The statement "Tame snakes usually camouflage" is absolutely wrong. Look at the top three venomous snake bites in the USA and tell me they dont blend with their surroundings. Snakes use camouflage for protection but just as important to hunt with. Same goes with its venom, while it is a defense mechanism, its primary role is to subdue prey.

While you are somewhat correct that posionous creatures don't need camouflage it doesn't pertain to snakes. They are venomous not posionous. If a hawk gets lucky and grabs a coral snake by the head he isn't going to die eating it like he would eating a poison dart frog.

You are absolutely correct that if you don't know stay away. Even non-venomous snakes can give a nasty bite.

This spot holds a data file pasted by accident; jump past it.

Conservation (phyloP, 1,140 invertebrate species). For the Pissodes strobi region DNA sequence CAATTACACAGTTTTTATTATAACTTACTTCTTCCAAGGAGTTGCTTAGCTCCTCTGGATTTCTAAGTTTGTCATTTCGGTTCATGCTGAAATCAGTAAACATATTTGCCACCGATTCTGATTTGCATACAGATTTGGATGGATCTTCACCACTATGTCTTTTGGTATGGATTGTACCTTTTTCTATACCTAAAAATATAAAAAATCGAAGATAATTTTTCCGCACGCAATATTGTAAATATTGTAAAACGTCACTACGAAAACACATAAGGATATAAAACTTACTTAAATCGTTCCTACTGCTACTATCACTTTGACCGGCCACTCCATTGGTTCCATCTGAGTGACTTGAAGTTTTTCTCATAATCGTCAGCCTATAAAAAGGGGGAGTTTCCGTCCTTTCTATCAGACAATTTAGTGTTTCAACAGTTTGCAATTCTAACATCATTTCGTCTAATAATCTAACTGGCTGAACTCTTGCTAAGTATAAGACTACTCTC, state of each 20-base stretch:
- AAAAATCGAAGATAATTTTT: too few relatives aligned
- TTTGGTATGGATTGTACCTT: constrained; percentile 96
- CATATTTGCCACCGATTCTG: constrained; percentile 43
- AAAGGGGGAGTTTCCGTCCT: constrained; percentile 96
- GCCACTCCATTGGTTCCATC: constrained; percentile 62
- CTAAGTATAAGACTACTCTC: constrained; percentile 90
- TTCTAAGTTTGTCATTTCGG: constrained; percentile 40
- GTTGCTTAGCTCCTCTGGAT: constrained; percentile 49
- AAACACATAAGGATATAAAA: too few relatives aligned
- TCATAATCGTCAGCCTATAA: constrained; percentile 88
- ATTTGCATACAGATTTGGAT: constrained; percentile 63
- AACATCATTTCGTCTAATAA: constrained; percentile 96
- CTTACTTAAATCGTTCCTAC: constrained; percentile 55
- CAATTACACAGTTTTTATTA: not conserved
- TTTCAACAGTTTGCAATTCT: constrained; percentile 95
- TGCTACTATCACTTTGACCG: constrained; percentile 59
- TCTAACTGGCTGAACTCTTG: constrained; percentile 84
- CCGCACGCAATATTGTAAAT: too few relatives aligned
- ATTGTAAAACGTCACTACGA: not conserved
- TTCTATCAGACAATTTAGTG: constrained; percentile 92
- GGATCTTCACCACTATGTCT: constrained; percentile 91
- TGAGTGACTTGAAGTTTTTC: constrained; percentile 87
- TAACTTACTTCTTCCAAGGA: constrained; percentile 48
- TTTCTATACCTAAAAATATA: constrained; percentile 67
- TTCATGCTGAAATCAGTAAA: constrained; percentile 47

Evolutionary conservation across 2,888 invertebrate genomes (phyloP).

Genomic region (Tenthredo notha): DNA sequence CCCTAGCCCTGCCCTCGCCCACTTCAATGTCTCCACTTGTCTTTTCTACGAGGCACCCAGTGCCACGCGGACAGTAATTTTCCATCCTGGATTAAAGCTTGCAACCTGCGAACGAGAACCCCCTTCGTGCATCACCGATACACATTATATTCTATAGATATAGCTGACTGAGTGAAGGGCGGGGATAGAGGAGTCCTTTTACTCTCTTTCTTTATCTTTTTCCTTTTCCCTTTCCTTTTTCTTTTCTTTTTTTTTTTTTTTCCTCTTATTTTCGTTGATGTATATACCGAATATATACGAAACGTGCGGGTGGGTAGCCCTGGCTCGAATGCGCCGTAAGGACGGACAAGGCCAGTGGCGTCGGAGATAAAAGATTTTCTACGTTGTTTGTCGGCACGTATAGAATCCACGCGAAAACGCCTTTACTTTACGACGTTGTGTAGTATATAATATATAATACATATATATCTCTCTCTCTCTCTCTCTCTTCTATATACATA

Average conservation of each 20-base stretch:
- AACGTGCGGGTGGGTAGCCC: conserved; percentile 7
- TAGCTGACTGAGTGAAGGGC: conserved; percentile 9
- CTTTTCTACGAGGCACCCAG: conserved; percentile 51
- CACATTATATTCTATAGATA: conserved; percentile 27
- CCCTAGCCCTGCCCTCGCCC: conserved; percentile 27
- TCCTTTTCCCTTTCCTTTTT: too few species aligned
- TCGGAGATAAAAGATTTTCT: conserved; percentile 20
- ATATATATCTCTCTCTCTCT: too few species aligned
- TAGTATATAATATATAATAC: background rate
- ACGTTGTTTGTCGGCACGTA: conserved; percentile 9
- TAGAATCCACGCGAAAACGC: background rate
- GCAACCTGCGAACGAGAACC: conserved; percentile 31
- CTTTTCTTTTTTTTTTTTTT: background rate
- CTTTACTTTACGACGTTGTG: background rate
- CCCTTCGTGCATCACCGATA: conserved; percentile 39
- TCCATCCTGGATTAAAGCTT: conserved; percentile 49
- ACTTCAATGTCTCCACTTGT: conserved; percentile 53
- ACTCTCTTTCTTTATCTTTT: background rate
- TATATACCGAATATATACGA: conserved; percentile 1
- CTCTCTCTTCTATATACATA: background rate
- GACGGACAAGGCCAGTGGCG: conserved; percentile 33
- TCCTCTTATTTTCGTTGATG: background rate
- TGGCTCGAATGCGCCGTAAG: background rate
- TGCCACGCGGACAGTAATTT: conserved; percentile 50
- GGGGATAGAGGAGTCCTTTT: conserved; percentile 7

BTW, do you know why a large number of bites occur from an eastern coral snake? People don't see them and accidentally step on them. And Why didn't they see them? because they were camouflaged with the surroundings.


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RE: snake id??

SouthCountryGuy I didn't say "coloration alone" There are those that are poisonous, and nonvenomous copycats, such as the scarlet king snake.. It's not easy to tell the difference for the lay person.

"You CANNOT generalize whether a snake is venomous by colorization alone." I never said that. That poison Dart Frog is a lucky critter, but not germane to this.

"They are venomous not poisonous" - what's the difference?

Who knows what would happen if I dropped a Gophersnake in Australia or what a coyote would do in Texas?? I live in New York but I do have Italian Wall Lizards in my garden.

"Even non-venomous snakes can give a nasty bite."- They sure can. There are even those that constrict.